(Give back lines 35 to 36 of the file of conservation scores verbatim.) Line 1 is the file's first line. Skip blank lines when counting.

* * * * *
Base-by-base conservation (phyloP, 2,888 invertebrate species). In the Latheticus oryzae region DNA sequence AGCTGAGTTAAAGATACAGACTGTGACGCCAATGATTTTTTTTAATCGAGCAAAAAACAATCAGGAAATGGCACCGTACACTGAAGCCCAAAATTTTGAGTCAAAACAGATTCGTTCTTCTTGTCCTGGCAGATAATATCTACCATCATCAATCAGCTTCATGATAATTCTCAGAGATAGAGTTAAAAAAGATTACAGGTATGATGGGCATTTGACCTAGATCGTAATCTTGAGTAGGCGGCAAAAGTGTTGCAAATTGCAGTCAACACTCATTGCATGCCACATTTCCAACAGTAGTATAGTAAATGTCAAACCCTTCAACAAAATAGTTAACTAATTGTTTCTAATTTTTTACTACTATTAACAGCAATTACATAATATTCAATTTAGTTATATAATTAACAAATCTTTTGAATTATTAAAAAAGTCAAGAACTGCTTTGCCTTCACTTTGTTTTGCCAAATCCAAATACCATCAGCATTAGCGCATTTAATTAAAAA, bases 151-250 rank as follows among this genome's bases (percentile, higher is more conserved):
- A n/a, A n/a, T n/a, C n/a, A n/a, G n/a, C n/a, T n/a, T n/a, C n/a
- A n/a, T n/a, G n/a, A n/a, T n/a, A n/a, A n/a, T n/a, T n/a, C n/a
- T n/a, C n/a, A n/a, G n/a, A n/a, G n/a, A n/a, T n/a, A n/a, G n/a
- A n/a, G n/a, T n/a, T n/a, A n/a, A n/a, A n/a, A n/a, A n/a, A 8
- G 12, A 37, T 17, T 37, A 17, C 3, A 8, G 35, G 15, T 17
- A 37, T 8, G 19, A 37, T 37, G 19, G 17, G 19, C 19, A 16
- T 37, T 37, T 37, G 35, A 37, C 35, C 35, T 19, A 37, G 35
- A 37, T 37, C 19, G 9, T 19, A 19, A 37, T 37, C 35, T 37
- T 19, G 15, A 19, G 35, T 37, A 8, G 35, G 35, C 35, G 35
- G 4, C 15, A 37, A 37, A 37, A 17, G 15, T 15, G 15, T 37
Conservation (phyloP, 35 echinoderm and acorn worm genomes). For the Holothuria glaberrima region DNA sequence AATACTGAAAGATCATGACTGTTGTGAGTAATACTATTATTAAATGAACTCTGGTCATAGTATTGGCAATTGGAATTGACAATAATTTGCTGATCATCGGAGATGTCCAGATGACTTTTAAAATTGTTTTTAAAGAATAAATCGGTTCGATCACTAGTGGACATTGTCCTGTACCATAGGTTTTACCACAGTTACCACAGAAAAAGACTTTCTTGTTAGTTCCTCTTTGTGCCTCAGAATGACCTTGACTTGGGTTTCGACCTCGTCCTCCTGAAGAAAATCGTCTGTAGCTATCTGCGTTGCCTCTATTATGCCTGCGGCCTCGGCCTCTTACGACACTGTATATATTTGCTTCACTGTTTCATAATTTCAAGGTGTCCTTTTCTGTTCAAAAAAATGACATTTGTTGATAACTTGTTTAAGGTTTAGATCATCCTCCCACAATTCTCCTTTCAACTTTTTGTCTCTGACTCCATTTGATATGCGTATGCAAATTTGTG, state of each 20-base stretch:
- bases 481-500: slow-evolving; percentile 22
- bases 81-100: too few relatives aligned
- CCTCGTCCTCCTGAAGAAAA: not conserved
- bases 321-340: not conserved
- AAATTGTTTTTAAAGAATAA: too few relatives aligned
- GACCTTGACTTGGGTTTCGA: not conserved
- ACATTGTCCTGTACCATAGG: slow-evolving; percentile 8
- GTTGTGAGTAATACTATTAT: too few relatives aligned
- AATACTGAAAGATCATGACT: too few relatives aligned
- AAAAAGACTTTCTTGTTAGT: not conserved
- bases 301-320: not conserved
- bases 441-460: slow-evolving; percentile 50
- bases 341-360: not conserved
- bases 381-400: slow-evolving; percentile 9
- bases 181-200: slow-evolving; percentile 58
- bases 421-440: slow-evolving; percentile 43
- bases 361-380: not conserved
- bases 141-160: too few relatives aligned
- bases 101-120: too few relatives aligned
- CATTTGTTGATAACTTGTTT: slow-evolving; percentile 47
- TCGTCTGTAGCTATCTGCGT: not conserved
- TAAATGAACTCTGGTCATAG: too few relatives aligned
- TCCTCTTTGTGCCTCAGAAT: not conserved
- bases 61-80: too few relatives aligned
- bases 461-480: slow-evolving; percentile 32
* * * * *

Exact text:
- TCCTCTTTGTGCCTCAGAAT: not conserved
- bases 61-80: too few relatives aligned